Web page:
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Outsource magazine: thought-leadership and outsourcing strategy | July 25, 2017

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How RPA is taking service providers to the next level

How RPA is taking service providers to the next level
Outsource Magazine

As a provider of business processing services we see first-hand the challenges companies face as they look to increase the accuracy and processing times of ever-expanding volumes of digital data.

Robotics has changed the way companies are now processing this information. From manual keying to industrial scale virtual input, the era of wholesale automated data input is here to stay.

The mainstream business media has already commented widely in early 2015 about the likely impact Robotic Process Automation (RPA) will have on the global workforce and on everyday processes like data entry. Opinion has been cautiously optimistic, and with good reason, the wholesale changes likely to be implemented by this technology are far-reaching.

For those unfamiliar, RPA is the application of technology that allows employees in a company to configure computer software or a “robot” to capture data from existing applications to process a transaction, manipulate data, trigger a response and communicate with other digital systems.
Through this technology traditional everyday office roles are transforming. As innovators we should embrace the fact that most aspects of office life will change as a result of RPA technology over the coming decade.

For my colleagues and me at Xchanging, we view robotics as an enabler of best practice within business processing. Technology is the key to innovation. The software and platforms we have developed for clients have to constantly evolve to keep efficiency high and new opportunities flowing.

Xchanging’s traditional business started as a processor of claims and underwriting documents in London’s specialty insurance market. Today we implement business solutions to every type of private and public sector organisation imaginable.

Through innovation in the last 15 years we have moved into the space of being a technology company providing software platforms. Within the insurance sector we exclusively provide a data repository called the Insurers’ Market Repository (IMR) to our clients in London’s specialty insurance market. That IMR holds more than 40 million claims records and with thousands of claims processed every year by our staff, the importance of processing documents accurately and quickly is not lost.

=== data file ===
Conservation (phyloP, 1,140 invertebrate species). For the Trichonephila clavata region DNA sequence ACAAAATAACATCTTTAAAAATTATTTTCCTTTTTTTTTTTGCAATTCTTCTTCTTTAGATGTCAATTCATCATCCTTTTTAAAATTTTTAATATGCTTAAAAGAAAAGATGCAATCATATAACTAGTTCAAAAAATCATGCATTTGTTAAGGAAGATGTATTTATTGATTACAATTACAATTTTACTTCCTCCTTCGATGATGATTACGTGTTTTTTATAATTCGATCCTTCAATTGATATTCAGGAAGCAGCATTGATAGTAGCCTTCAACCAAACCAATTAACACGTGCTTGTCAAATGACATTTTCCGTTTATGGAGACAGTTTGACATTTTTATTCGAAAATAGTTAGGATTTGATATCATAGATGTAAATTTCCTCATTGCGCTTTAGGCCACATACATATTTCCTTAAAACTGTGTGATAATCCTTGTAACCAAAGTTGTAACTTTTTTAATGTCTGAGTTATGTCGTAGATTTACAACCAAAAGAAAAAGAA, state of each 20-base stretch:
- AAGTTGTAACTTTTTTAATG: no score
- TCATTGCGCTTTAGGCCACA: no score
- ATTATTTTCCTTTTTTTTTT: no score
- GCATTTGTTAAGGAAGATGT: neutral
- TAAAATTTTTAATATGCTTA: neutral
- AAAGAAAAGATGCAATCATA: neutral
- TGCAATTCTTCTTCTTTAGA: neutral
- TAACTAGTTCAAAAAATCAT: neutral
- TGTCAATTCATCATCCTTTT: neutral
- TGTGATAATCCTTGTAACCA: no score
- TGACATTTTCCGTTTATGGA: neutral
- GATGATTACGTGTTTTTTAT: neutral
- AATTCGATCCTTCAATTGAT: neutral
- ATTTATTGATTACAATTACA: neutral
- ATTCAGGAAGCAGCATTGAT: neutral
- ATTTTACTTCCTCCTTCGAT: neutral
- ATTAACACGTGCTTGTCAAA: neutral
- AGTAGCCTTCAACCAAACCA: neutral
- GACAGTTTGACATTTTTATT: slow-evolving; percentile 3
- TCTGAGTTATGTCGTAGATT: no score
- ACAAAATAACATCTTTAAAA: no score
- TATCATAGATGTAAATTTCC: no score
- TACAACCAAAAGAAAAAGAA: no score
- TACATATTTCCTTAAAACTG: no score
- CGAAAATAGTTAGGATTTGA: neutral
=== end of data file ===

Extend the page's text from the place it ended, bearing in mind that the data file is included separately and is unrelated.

The use of robotics allows our staff to do this. As executive sponsor I agreed to introduce robotics through our chosen partner, Blue Prism, in 2013. By the end of 2014 we had ten automated processes within the insurance business and to-date 13 processes are now live in the insurance business, with more to follow in 2015.

Already we are seeing significant benefits from the robotics implemented. We have seen processing time reduced, including one process by over 90%. Uninterrupted labour is an important factor too, as we now have various multiskilled robots working on each process, non-stop 24 hours a day, seven days a week. We now reject items on day one of processing rather than days later. Automation has led to the freeing up of resource to work on more customer focused roles. The likelihood of human error has also been eradicated through robotics, as all the previous intricacies of an individual entering data have been replaced with automated technology.

What robotics is bringing to the table for us as a technology driven organisation are savings in time and resources. These efficiencies can be passed on further up the service chain, so our customers are ultimately the ones who benefit from innovation.


About the Author

Adrian Guttridge 150Adrian Guttridge is Executive Director, Insurance Services at Xchanging. Before joining Xchanging, Adrian was Vice President of Business Processing Outsourcing, EMEA at Hewlett-Packard. In this role he was directly responsible for a business with 7,000 employees based on, near and offshore. In recent years Adrian has been running businesses wholly or substantially in financial services. He has a technology background and his 30 year career includes extensive experience specifically in the insurance sector, for example running the insurance practice for EDS (prior to its acquisition by HP), and in senior roles at Accenture and Marlborough Stirling.

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